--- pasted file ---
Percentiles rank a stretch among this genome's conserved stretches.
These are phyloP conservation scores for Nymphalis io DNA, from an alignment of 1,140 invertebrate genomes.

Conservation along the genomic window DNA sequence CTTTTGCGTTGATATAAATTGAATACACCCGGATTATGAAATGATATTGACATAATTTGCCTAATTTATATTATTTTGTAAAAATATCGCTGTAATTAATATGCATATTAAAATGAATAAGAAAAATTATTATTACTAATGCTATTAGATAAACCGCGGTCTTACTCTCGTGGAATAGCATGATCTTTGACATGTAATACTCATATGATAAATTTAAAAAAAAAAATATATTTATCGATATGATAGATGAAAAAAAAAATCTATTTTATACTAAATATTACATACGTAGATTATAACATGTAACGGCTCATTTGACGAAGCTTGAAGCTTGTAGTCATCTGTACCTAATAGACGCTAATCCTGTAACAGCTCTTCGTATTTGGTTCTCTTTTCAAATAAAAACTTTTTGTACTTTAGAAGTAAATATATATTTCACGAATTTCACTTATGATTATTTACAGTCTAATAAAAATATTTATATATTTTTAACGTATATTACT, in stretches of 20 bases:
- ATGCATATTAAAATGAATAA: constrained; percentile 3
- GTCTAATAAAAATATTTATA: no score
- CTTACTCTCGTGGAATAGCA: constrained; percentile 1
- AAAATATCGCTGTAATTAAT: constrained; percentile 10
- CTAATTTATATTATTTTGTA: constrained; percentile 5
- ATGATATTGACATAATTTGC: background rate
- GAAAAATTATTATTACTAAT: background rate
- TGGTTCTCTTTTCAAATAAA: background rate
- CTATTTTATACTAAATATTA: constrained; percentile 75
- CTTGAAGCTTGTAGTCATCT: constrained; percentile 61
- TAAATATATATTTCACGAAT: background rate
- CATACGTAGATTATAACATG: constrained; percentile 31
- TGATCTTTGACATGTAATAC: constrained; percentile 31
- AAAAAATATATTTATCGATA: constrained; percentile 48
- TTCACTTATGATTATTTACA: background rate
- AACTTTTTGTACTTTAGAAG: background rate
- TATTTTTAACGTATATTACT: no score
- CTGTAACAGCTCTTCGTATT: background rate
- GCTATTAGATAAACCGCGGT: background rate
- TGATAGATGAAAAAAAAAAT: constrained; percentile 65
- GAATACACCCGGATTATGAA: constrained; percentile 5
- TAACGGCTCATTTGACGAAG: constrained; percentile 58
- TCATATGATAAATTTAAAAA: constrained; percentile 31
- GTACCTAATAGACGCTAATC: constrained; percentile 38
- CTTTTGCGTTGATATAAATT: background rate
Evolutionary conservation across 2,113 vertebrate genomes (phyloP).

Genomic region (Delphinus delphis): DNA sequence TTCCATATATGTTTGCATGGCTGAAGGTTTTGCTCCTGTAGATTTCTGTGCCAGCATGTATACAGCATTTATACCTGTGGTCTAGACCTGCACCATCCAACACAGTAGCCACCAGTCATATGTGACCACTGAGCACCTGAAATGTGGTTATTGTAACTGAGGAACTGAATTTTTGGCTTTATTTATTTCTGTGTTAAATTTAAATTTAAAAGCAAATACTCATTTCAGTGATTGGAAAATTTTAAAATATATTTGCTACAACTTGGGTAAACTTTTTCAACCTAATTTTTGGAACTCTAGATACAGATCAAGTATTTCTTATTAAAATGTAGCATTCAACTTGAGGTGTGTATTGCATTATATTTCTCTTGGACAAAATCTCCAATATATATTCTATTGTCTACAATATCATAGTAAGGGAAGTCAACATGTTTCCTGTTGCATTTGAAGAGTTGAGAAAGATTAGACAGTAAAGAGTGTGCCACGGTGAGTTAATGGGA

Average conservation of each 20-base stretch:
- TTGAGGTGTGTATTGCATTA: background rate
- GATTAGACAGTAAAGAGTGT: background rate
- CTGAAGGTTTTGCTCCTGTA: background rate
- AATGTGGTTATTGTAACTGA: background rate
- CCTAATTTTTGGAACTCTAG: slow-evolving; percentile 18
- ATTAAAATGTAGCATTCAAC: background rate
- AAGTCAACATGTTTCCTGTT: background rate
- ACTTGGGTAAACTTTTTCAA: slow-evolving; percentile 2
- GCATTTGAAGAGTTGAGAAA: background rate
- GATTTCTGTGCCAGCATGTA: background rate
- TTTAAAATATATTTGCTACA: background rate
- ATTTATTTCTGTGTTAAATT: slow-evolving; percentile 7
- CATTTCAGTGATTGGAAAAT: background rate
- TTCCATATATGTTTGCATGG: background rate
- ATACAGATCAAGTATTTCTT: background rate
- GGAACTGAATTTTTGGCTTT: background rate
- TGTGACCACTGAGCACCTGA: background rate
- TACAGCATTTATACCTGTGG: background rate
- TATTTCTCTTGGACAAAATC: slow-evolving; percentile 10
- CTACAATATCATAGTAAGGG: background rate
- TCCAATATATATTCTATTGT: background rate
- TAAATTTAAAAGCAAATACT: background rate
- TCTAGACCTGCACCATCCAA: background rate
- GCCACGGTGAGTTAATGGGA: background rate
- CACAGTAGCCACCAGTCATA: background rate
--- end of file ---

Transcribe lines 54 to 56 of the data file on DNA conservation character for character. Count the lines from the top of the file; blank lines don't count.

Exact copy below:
- TCTAGACCTGCACCATCCAA: background rate
- GCCACGGTGAGTTAATGGGA: background rate
- CACAGTAGCCACCAGTCATA: background rate